While financial terms of the deal have not been disclosed, WP Engine's CEO and chairperson, Heather Brunner, revealed to TechCrunch (opens in new tab) in an interview that the company did have to raise a small amount of capital from its existing investors to finance the deal.
In a statement (opens in new tab) announcing the acquisition, Brunner explained why the two companies are a good fit, saying:
“This powerful combination furthers our vision to be the most relied upon platform for WordPress. Our continued investment in WordPress, our shared values and culture, our enterprise-class technology and support, our community of agency partners and most of all our people will be a powerful driver to bring our customers’ breakthrough digital experiences to life.”
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Flywheel was founded in 2012 by Dusty Davidson, Tony Noecker and Rick Kudtson with the aim of creating targeted and innovative products to help agencies grow their business on WordPress. The company serves more than 28,000 customers globally and currently has over 200 employees around the world.
Flywheel CEO Dusty Davidson explained the role company culture played in its success, saying:
“We founded Flywheel with the belief that in order to help creatives do their best work, we needed to create an internal culture that encourages our employees to do the same. That philosophy has led us to build an incredible company and some of the most well-loved products in WordPress, supported by an impressive group of talented people and the most remarkable open source community in the world. I couldn’t be prouder of what we’ve achieved to date, or more excited for what the future holds for us working together!”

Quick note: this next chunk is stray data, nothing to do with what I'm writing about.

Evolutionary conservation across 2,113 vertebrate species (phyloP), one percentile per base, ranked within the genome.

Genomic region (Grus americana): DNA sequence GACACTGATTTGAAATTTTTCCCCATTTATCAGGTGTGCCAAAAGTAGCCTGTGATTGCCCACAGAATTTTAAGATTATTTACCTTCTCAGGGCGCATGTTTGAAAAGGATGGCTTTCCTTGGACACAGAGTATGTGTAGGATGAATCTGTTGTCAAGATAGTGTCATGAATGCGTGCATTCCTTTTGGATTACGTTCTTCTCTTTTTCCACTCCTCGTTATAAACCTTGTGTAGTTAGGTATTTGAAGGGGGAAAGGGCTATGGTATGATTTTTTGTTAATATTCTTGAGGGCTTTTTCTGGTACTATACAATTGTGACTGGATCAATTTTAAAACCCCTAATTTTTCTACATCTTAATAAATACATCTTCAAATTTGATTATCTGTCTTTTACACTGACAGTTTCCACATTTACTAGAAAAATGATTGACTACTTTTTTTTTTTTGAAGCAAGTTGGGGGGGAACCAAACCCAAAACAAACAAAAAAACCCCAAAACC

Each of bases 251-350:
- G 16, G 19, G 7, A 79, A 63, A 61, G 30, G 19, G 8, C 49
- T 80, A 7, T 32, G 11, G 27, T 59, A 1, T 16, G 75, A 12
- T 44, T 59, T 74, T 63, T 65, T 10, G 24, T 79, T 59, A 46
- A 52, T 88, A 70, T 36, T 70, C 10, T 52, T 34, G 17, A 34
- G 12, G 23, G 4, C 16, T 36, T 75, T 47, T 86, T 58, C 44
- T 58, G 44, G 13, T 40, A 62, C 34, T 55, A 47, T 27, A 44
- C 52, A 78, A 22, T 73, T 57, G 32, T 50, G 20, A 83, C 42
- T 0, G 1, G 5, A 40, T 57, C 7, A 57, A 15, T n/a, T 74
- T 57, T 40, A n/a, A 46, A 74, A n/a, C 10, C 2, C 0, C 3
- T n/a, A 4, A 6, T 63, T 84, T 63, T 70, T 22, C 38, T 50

In a blog post (opens in new tab) announcing the news, Flywheel said that there will be no immediate changes to its platform, plans, brand or experience.
Together, WP Engine and Flywheel will be able to control an even larger portion of the WordPress market with WP Engine focusing on medium and large-sized businesses while Flywheel will continue to cater to smaller businesses.
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Via TechCrunch (opens in new tab)